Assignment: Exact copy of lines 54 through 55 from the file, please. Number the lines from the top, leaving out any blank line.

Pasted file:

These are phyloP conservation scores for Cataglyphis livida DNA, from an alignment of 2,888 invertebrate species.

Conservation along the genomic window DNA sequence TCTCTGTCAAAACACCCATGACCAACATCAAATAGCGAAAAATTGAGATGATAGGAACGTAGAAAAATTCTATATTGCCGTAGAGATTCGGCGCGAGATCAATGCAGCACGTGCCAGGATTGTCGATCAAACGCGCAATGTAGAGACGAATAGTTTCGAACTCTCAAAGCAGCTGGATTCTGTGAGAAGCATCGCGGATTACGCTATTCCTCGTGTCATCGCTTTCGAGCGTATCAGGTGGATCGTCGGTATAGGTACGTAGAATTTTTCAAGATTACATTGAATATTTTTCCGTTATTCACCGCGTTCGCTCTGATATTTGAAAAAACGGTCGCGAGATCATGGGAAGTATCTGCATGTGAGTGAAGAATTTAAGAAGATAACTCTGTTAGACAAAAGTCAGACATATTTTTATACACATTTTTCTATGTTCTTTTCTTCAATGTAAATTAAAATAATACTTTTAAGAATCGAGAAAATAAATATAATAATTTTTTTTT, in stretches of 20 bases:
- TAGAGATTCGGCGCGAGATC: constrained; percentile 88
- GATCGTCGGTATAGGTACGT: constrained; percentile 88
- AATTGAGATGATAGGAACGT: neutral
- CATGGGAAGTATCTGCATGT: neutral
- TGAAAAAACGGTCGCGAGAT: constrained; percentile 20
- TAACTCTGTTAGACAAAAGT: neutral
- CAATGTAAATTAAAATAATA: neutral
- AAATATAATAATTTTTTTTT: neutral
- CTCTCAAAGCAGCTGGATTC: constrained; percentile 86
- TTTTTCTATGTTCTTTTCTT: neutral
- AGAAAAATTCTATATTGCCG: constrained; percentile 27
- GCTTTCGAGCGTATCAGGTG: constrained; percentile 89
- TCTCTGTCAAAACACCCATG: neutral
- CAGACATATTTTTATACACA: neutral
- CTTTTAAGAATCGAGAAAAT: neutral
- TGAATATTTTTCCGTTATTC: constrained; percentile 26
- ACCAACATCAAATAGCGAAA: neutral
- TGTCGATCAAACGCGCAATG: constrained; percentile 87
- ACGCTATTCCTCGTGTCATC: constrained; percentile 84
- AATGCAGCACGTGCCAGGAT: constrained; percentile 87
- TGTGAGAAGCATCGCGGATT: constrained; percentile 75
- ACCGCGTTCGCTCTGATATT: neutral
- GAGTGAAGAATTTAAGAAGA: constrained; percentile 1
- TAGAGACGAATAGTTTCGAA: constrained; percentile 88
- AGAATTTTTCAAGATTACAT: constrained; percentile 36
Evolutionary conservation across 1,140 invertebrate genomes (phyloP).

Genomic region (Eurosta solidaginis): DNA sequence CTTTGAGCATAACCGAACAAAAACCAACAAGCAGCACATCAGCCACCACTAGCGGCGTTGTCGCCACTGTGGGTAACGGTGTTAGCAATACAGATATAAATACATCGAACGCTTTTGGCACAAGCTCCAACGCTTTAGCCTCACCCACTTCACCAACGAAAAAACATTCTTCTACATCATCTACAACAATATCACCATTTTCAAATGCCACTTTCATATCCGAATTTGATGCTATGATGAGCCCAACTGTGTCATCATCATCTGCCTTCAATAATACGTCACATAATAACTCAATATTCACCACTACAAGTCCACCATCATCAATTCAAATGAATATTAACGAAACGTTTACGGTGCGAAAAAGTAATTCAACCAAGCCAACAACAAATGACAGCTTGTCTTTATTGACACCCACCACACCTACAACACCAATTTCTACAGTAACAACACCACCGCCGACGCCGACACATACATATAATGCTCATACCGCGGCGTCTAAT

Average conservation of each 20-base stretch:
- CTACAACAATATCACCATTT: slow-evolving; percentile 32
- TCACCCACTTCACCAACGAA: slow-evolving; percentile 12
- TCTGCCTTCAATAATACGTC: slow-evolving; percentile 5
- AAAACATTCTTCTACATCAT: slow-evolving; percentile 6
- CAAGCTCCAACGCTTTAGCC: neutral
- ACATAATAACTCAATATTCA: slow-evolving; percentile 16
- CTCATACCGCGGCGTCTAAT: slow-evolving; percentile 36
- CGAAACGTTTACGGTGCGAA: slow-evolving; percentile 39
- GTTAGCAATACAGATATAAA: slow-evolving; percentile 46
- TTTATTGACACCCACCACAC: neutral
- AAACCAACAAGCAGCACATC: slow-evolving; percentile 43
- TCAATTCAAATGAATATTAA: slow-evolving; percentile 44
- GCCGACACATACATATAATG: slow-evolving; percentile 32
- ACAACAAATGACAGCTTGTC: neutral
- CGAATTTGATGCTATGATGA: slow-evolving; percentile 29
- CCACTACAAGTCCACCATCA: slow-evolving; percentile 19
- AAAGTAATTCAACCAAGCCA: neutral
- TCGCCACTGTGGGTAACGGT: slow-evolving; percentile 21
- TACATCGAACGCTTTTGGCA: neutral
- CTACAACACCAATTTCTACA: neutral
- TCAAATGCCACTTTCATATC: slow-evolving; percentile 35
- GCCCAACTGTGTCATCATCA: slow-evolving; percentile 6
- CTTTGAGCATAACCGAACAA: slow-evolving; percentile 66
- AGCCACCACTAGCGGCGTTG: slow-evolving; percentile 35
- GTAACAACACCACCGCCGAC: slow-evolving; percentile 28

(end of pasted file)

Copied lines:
- AGCCACCACTAGCGGCGTTG: slow-evolving; percentile 35
- GTAACAACACCACCGCCGAC: slow-evolving; percentile 28